indifferent child of the universe (nonbeing) wrote in unjust_phil,
indifferent child of the universe
nonbeing
unjust_phil

More Epistemology

An important distinction must be made before we engage in the discussion of epistemology. Before we ask "what can be known" or "how can we know it," we have to define what we mean by knowledge. I've found that there are several types of knowledge worth noting and analyzing. The boundaries between them are always fuzzy, but it is still useful to make the distinctions.

Two prominent types of knowledge come to mind-- in my opinion, the two types most relevant to epistemological discussion: rational knowledge and intuitional knowledge.

- Rational Knowledge

Knowledge in the form of linguistic/categorical/conceptual representation of experiential reality. This is the type of knowledge that utilizes logic and reason. To possess this type of knowledge, raw perceptual experience must first be delineated into abstract classes and objects by means of symbolic designation. Relationships between these classes and objects are then analyzed and described, also through symbolic representation (be those relationships causal, logical, empirical, etc). The product of this process of discrete categorization is a linguistically-constructed paradigm. Such paradigms are judged true or false based on how accurately, precisely, and consistently they cohere with the external phenomena they purport to represent.

- Intuitional Knowledge

Knowledge in the form of feelings, instincts, or other emotional inclinations. This knowledge is also based in experiential reality, except it is notoriously difficult to articulate or communicate. The most that can usually be said about this knowledge, if a person believes she possesses it, is merely that she possesses it, but cannot explain why or how she obtained it. Reference to personal experience can often be cited as the source of intuitional knowledge, but the experiences that offer such knowledge are usually those that defy description, which is why the knowledge does also.

The validity of intuitional knowledge is often criticized by those who adhere to scientific dogma, on the grounds that it cannot be represented in a neat string of symbols. However, intuitional knowledge is invariably the foundation of all forms of rational knowledge, for the following reason:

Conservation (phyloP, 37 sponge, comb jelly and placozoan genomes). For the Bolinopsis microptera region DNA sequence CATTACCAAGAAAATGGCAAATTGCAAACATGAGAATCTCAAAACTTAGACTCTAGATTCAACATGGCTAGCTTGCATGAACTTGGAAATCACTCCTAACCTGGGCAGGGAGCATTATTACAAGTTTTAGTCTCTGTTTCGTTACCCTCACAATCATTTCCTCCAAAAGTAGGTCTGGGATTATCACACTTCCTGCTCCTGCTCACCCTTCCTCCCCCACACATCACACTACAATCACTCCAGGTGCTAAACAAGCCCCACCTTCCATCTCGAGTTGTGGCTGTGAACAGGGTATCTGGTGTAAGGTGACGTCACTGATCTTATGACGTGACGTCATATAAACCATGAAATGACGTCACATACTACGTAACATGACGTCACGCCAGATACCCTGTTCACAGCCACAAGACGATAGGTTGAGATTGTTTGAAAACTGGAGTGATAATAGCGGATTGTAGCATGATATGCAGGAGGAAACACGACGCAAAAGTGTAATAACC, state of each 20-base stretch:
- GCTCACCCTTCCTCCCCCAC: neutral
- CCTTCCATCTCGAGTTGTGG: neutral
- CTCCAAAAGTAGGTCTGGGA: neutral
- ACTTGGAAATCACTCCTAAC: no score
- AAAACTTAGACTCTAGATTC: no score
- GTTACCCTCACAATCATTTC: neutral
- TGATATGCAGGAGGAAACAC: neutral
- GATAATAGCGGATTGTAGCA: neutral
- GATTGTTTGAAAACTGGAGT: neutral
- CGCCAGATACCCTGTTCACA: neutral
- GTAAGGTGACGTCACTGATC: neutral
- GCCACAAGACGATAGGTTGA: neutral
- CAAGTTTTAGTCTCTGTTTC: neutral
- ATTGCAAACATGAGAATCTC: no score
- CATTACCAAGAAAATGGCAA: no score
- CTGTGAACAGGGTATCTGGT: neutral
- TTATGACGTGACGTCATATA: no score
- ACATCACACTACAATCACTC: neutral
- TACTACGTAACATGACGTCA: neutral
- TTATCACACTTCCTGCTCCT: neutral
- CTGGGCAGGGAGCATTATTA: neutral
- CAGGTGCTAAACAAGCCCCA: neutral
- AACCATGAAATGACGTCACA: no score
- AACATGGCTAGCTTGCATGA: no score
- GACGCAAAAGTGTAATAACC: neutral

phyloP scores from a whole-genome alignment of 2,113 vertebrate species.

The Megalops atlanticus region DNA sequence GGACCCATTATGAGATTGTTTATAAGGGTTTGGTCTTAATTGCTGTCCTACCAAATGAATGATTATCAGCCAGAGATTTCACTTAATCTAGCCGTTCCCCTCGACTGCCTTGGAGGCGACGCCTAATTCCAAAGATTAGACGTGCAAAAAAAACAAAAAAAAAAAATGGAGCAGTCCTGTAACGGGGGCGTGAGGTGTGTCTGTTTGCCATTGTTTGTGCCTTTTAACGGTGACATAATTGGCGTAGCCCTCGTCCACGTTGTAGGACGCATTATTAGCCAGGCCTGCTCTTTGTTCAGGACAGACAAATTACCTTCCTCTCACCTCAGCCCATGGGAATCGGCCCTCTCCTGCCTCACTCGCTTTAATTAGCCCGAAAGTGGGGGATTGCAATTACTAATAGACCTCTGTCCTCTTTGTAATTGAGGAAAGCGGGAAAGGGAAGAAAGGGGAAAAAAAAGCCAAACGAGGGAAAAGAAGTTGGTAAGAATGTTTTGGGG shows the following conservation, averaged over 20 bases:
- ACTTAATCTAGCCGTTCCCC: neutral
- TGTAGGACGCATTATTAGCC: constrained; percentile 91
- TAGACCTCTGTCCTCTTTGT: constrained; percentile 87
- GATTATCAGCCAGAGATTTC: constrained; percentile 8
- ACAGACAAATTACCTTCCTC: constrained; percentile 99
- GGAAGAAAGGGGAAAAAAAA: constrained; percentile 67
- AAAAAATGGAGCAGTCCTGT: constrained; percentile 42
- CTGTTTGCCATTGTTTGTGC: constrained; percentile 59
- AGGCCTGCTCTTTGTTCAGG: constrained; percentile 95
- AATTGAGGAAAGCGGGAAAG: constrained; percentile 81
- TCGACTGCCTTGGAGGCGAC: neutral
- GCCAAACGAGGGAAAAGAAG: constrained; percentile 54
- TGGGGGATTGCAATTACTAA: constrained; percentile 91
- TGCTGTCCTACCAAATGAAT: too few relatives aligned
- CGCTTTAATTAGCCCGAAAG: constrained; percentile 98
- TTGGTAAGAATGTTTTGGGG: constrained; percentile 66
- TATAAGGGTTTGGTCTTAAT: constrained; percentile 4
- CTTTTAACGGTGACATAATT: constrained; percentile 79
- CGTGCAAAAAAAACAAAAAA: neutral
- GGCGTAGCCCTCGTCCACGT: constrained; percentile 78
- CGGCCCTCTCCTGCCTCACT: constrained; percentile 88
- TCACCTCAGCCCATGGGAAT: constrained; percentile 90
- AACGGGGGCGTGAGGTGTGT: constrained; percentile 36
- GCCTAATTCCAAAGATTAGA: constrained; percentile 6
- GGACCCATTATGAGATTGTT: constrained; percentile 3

Given any rational paradigm, there must exist a set of axioms (or "self-evident" truths) upon which the rest of the knowledge contained within the paradigm is based. In any branch of mathematics or physical sciences, all theorems that constitute the higher levels of knowledge can be traced back to axioms that are simply accepted as fact without further question. These axioms cannot be broken down or explained in simpler terms like the higher theorems can.

So how is it that we "know" these axioms are true? Intuitionally. No rational explanation can be given for why "x = x," yet it is universally accepted as a foundational mathematical axiom. It is our intuition that tells us x = x, that it could not be possible for x to be equal to anything other than itself. It would be absurd, wouldn't it? Any mathematician or scientist would agree. But none of them could ever give an explicit, logical reason for why they agree. "Why" is simply not a question that can be asked of an axiom. Hence, while axioms subtend rational knowledge, the knowledge of the axioms, themselves, is not rational.

There is something to be said about why "x = x" seems self-evidently true-- however, it isn't something rational. It is based in experience. Have you ever encountered a scenario in which a thing, at some given, fixed point in time and space, was not itself? Has any human being ever encountered such a scenario? No. Experience-- both subjective and intersubjective, both personal and historical-- has shown us that, time and time again, x will continue to equal x. Will x always equal x? Our intuition says it will, but rationally, we have no claim over such knowledge. We are forced to trust that this knowledge will continue to be true only insofar as it has never failed to be false, and we have no conception of what it would mean for it to be false.

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